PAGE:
2 At the time when the petition was filed, petitioner resided in Columbia, South Carolina.
As indicated, respondent filed a Motion to Dismiss For Lack of Jurisdiction on the ground the petition was not filed within the 90-day period prescribed in section 6213(a). Petitioner filed an objection to respondent's motion to dismiss, alleging that the notice of deficiency was not mailed to him at his correct address, which petitioner identified as 113 Beckett Circle, Columbia, South Carolina 29212 (the Beckett Circle address). Respondent filed a response to petitioner's objection, countering that the notice was in fact mailed to petitioner at his last known address.
A hearing was conducted in this case on June 28, 1995, in Washington, D.C. Counsel for respondent appeared at the hearing and presented argument in support of the pending motion. In particular, counsel for respondent argued that the notice of deficiency was mailed to petitioner at his last known address because respondent's records indicated that petitioner's 1990 tax return was the last return filed by petitioner prior to the mailing of the notice of deficiency. Counsel for respondent further represented that he had learned through a conversation with Deborah E. Ray, petitioner's former spouse, that Deborah E. Ray forwarded the notice of deficiency to petitioner in late November 1994. Relying on Mulvania v. Commissioner [Dec. 40,285], 81 T.C. 65 (1983), counsel for respondent also argued that petitioner actually received the notice of deficiency with sufficient time to file a timely petition with the Court, even if the notice were not mailed to petitioner at his last known address.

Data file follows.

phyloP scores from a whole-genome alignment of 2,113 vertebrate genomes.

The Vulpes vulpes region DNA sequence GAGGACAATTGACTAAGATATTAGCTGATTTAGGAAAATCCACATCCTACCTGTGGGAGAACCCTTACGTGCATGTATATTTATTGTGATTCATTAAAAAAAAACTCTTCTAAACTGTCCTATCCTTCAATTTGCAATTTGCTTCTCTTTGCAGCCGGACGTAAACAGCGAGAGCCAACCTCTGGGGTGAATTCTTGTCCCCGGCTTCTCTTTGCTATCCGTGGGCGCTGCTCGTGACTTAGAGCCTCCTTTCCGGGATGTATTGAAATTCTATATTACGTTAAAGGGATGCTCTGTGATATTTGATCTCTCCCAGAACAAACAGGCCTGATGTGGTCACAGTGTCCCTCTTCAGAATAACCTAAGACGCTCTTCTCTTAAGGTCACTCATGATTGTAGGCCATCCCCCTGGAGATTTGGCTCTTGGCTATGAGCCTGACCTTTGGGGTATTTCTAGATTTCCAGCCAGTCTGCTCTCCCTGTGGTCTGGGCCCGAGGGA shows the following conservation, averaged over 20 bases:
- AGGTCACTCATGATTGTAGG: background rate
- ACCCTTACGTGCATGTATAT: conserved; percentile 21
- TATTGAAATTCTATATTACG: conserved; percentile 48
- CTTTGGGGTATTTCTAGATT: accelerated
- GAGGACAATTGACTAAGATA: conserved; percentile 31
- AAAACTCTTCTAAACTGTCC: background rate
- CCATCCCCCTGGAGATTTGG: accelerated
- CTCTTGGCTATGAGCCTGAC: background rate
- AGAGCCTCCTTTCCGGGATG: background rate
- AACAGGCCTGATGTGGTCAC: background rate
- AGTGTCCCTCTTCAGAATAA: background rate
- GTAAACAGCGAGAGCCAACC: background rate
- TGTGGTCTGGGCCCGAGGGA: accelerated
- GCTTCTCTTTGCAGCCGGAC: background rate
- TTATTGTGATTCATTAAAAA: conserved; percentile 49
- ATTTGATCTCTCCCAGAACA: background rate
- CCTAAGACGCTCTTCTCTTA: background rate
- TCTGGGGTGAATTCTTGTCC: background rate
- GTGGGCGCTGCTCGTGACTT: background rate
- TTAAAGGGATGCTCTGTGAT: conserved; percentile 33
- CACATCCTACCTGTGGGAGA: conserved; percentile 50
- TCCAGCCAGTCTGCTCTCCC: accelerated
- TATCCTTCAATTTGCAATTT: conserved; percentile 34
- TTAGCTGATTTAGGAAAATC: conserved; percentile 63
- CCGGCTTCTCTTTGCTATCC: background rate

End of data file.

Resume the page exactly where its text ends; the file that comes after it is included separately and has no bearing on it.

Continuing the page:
Although petitioner did not appear at the hearing on June 28, 1995, he did file a written statement with the Court pursuant to Rule 50(c). Petitioner's Rule 50(c) statement includes an allegation that "Respondent's records show that the last known address of the Petitioner was 1712 Stillwater Drive based on the Petitioner's filing in this tax year for an Extension of Time to submit the tax return for that year." Further, petitioner's Rule 50(c) statement includes a statement that the notice of deficiency was originally delivered to Deborah E. Ray before it was forwarded to petitioner.